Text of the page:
Posted by: kerryl29 | September 21, 2016

Targeted Fatigue

Note:  On Saturday, September 24, I begin my drive to northern New England for roughly two weeks of what I hope will be colorful-foliage-filled photography in Maine, Vermont and New Hampshire.  I will attempt to prepare a few blog entries that will post while I’m gone, but I may not have time to do so.  In any event, I should have some new material on the blog beginning in mid-October. 

Maybe I’m just getting old and irascible, but  with each passing year I increasingly weary of the talk of new photographic gear.  Photokina is upon us again.  The biannual show–held in Cologne, Germany–is the world’s largest photographic/imaging exhibition and invariably all of the camera (and photo accessory) companies make important new product announcements before and during Photokina.  This year is no different and recent days have seen plenty of new gear previewed and publicized.  And it’s all made me realize how little I care.

Heart of the Dunes, White Sands National Monument, New Mexico

Heart of the Dunes, White Sands National Monument, New Mexico

Oh, it’s not that I don’t care at all.  I check out the occasional announcement, just to make sure I have some idea of what’s out there.  But I don’t hang on every word and I’m not really in the market to buy anything.  I don’t want to sound smug or anything, but I haven’t made a major photo purchase in more than 2 1/2 years when I replaced my old 80-400 mm lens with the new model.  The other three lenses I carry with me have been in my possession for eight to 15 years.  My current camera body–the Nikon D800E (I have two of them)–has been in my bag for more than four years now.  The D800E has already been upgraded and that model is due to have an announced upgrade itself very soon.  I skipped the first upgrade (the D810), obviously, and I can’t imagine that I won’t do so again when the D810 update is announced.

Jordan Pond in Fog, Acadia National Park, Maine

Jordan Pond in Fog, Acadia National Park, Maine

Don’t get me wrong.  I’m not saying that there’s anything inherently wrong with people who are looking to upgrade their equipment for some particular reason.  And I’m not saying that I won’t ever buy another piece of photo equipment; I’m sure I will at some point.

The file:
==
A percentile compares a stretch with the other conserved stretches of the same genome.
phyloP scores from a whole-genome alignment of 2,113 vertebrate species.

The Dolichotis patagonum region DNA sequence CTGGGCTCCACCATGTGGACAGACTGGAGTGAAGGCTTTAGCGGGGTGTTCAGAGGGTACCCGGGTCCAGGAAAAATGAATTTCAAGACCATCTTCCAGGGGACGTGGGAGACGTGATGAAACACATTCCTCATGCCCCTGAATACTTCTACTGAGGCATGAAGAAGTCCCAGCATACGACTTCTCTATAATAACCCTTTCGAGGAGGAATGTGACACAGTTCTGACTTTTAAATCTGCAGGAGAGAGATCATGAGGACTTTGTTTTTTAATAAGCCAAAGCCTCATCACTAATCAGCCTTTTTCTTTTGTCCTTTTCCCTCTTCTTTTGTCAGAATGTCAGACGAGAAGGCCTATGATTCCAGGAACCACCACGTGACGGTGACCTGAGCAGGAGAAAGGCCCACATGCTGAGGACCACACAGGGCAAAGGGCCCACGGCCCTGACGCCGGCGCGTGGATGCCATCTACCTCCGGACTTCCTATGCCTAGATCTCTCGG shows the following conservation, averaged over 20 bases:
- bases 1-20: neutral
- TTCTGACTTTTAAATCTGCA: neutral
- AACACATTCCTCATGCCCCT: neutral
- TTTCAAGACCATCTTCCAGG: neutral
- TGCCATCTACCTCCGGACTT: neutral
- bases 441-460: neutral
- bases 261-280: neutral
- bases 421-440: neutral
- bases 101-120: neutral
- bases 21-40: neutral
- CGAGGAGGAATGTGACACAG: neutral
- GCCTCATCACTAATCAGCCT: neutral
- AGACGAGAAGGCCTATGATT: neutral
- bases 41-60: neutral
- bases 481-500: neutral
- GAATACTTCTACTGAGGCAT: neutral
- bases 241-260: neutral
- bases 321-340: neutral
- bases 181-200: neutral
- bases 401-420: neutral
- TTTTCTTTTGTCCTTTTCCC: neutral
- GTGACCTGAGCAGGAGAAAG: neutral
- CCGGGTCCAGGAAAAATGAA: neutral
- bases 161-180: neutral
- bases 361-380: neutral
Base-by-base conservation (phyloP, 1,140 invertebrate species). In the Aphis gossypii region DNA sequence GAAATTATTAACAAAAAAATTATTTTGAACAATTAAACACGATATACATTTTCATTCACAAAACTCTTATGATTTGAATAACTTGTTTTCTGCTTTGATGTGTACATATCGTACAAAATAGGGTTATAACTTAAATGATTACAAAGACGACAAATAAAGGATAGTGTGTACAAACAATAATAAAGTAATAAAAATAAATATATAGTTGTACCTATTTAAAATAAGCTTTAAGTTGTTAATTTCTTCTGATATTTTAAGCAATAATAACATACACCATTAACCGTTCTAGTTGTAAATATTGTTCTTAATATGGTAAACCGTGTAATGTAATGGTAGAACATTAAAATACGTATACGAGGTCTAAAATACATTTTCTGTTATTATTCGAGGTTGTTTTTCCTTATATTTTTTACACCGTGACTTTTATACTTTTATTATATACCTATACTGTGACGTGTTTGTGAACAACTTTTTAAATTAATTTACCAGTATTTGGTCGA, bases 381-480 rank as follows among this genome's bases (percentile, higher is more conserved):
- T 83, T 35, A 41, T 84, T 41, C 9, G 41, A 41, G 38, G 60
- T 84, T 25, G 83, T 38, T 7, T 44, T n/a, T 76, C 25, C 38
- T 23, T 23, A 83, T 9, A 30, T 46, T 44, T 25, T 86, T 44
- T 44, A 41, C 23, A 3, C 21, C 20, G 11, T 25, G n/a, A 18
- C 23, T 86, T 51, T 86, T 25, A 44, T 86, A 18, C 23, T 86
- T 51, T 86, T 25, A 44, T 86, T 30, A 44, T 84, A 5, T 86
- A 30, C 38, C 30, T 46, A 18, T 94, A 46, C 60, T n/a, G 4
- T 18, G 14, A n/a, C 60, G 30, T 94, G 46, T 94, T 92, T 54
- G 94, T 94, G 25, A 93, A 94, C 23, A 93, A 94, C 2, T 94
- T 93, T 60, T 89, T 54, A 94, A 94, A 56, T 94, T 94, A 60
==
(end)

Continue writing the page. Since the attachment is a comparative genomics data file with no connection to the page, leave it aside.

But…perhaps, I suppose, because I’m generally satisfied with what I currently own…and possibly because the vast majority of new offerings are largely iterative…and perhaps because what minimal new equipment I might find modestly intriguing is effectively out of my price range…I simply can’t get excited about the new offerings

Spring Forest Floor, Forty Acre Rock Heritage Preserve, South Carolina

Spring Forest Floor, Forty Acre Rock Heritage Preserve, South Carolina

This wasn’t always the case.  Back in the heady days of the 2000s, when order of magnitude-like improvements could be expected in the dynamic range and resolution of digital sensors every other generation (and sometimes more frequently than that), the prospect of upgrading was enticing.  In the span of less than nine years (fall of 2003 to the summer of 2012) I went through four different digital SLRs, counting the one I currently shoot with, including a format change (which necessitated some new lens purchases)  along the way.  And while I maintain that none of those upgrades made me a better photographer, they did allow me to make substantially better prints, with each and every update.

Squaw Rock Trail, South Chagrin Reservation, Cleveland Metroparks, Ohio

Squaw Rock Trail, South Chagrin Reservation, Cleveland Metroparks, Ohio

That is simply no longer true.  Current upgrades are so incremental–in the areas of concern to me–that print improvements are largely theoretical.  Some of the enhancements and other changes made to cameras today are relevant to some photographers, but I’m not among them.

Teardrop Arch, Monument Valley Navajo Tribal Park, Utah

Teardrop Arch, Monument Valley Navajo Tribal Park, Utah